Risk of seizures from fasting
What should a pregnant woman with a history of grand mal seizures do on Yom Kippur, Tisha B'Av, and other fast days?
Thank you for your question.
Fasts in general have not been shown to cause miscarriages. Thus, for most women, there is no problem with fasting on Yom Kippur or Tisha B Av. Pregnant women do not have to fast on the other fast days.
However, in this case, there is a medical condition. Seizures can be precipitated by fasting. Seizures while pregnant are not good for either the mother or the baby. Such a woman certainly should not fast on the minor fasts. If she is pregnant, she should not fast on Tisha B Av.
On Yom Kippur, she should eat b'shiurim and stay home - regardless of how she feels. The proper procedure is as follows. She should not eat or drink more than a shiur (specific amount) at one time. The shiur for food is 30 cc ( one ounce) lightly packed food. The shiur for liquid is a cheekful (about 40 cc) of fluid. The required interval between them is called "k'dai achilat pras" and has various definitions ranging from 4-9 minutes. Thus, it would be best to eat every nine minutes, but if she feels faint she could make it every four or, in great duress, even two. The food can be eaten in the middle of the nine minutes between drinks, and the drink can be within the nine minutes of the food. Technically, she could continue this all day. However, I would suggest that she repeat the cycle every nine minutes about four times or until she stops feeling light headed, whichever comes later. Later in the day, she repeats the same process.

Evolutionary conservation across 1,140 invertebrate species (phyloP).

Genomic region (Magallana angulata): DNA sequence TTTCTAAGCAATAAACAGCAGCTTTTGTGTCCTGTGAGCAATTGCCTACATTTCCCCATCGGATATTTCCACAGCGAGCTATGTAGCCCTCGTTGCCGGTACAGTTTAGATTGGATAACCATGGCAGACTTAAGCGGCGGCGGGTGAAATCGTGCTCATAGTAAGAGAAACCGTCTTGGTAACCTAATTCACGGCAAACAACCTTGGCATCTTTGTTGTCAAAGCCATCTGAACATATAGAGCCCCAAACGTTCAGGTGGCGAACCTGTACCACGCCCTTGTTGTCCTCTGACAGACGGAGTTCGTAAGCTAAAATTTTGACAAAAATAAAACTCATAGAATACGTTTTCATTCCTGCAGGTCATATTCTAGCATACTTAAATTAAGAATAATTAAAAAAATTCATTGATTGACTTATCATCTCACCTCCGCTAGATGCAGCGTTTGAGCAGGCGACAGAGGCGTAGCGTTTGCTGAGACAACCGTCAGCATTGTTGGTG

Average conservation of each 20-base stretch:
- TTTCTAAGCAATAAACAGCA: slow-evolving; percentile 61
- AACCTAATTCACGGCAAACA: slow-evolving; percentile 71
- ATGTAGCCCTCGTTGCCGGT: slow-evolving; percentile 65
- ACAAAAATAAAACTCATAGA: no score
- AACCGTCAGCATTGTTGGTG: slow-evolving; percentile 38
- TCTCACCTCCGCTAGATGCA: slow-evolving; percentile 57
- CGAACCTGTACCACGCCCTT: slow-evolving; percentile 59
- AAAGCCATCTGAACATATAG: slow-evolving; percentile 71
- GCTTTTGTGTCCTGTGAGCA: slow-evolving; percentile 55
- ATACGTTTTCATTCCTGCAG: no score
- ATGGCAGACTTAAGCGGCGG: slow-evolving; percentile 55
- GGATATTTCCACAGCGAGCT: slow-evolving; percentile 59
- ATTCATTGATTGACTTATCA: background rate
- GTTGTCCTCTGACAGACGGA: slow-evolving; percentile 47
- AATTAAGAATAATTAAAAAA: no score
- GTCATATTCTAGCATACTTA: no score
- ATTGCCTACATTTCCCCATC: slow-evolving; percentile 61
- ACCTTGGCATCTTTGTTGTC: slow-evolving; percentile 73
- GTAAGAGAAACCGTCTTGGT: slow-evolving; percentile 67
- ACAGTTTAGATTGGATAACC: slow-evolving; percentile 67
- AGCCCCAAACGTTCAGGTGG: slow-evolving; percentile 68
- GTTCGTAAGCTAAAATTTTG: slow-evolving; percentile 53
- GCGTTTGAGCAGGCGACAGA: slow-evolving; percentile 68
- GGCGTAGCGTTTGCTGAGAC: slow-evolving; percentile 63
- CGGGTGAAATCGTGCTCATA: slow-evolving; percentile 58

All this refers specifically to a situation in which she is pregnant. For the following year, however, she should ask the question again as the situation will be different. During this time, she should consult with a neurologist about the likelihood of her seizures returning.
This internet service does not preclude, override or replace the psak of any rabbinical authority. It is the responsibility of the questioner to inform us of any previous consultation or ruling. As even slight variation in circumstances may have Halachic consequences, views expressed concerning one case may not be applied to other, seemingly similar cases.
If you have further questions or comments about this email, please click here to Ask the Yoetzet.
The Nishmat Women's Health and Halacha is a public service of Nishmat, The Jeanie Schottenstein Center for Advanced Torah Study for Women. This project and others like it are made possible by contributions from people like you. If you have benefitted from the service, and wish to enable us to help others, click here to donate.